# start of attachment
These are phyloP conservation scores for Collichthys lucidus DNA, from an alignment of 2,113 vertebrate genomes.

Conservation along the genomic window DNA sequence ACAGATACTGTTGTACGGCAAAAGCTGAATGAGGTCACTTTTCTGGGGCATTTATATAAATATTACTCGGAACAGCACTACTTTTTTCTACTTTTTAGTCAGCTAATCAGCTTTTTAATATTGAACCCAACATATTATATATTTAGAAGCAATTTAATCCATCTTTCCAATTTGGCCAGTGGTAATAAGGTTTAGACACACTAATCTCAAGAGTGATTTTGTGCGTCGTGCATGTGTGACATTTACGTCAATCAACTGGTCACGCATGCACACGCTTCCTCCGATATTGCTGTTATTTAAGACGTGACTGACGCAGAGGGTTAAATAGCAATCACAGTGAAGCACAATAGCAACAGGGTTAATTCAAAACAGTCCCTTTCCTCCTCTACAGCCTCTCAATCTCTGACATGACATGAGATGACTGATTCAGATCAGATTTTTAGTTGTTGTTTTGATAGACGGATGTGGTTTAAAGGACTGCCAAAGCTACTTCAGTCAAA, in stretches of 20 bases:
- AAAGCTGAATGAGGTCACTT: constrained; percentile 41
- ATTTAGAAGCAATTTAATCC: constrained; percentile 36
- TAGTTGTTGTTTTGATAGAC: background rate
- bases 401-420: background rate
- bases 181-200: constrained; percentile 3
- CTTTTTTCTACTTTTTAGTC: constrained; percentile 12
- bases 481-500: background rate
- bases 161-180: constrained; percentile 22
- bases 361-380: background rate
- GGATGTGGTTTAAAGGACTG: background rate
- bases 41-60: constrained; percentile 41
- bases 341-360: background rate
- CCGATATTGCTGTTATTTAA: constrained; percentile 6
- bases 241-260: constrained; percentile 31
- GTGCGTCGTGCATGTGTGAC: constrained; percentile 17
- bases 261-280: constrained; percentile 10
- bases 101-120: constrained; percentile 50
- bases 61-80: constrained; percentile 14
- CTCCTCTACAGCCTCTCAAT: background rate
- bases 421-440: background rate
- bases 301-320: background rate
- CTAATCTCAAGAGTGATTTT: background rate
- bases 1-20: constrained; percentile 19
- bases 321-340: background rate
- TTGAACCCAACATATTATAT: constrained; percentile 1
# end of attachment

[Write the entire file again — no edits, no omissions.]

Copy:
These are phyloP conservation scores for Collichthys lucidus DNA, from an alignment of 2,113 vertebrate genomes.

Conservation along the genomic window DNA sequence ACAGATACTGTTGTACGGCAAAAGCTGAATGAGGTCACTTTTCTGGGGCATTTATATAAATATTACTCGGAACAGCACTACTTTTTTCTACTTTTTAGTCAGCTAATCAGCTTTTTAATATTGAACCCAACATATTATATATTTAGAAGCAATTTAATCCATCTTTCCAATTTGGCCAGTGGTAATAAGGTTTAGACACACTAATCTCAAGAGTGATTTTGTGCGTCGTGCATGTGTGACATTTACGTCAATCAACTGGTCACGCATGCACACGCTTCCTCCGATATTGCTGTTATTTAAGACGTGACTGACGCAGAGGGTTAAATAGCAATCACAGTGAAGCACAATAGCAACAGGGTTAATTCAAAACAGTCCCTTTCCTCCTCTACAGCCTCTCAATCTCTGACATGACATGAGATGACTGATTCAGATCAGATTTTTAGTTGTTGTTTTGATAGACGGATGTGGTTTAAAGGACTGCCAAAGCTACTTCAGTCAAA, in stretches of 20 bases:
- AAAGCTGAATGAGGTCACTT: constrained; percentile 41
- ATTTAGAAGCAATTTAATCC: constrained; percentile 36
- TAGTTGTTGTTTTGATAGAC: background rate
- bases 401-420: background rate
- bases 181-200: constrained; percentile 3
- CTTTTTTCTACTTTTTAGTC: constrained; percentile 12
- bases 481-500: background rate
- bases 161-180: constrained; percentile 22
- bases 361-380: background rate
- GGATGTGGTTTAAAGGACTG: background rate
- bases 41-60: constrained; percentile 41
- bases 341-360: background rate
- CCGATATTGCTGTTATTTAA: constrained; percentile 6
- bases 241-260: constrained; percentile 31
- GTGCGTCGTGCATGTGTGAC: constrained; percentile 17
- bases 261-280: constrained; percentile 10
- bases 101-120: constrained; percentile 50
- bases 61-80: constrained; percentile 14
- CTCCTCTACAGCCTCTCAAT: background rate
- bases 421-440: background rate
- bases 301-320: background rate
- CTAATCTCAAGAGTGATTTT: background rate
- bases 1-20: constrained; percentile 19
- bases 321-340: background rate
- TTGAACCCAACATATTATAT: constrained; percentile 1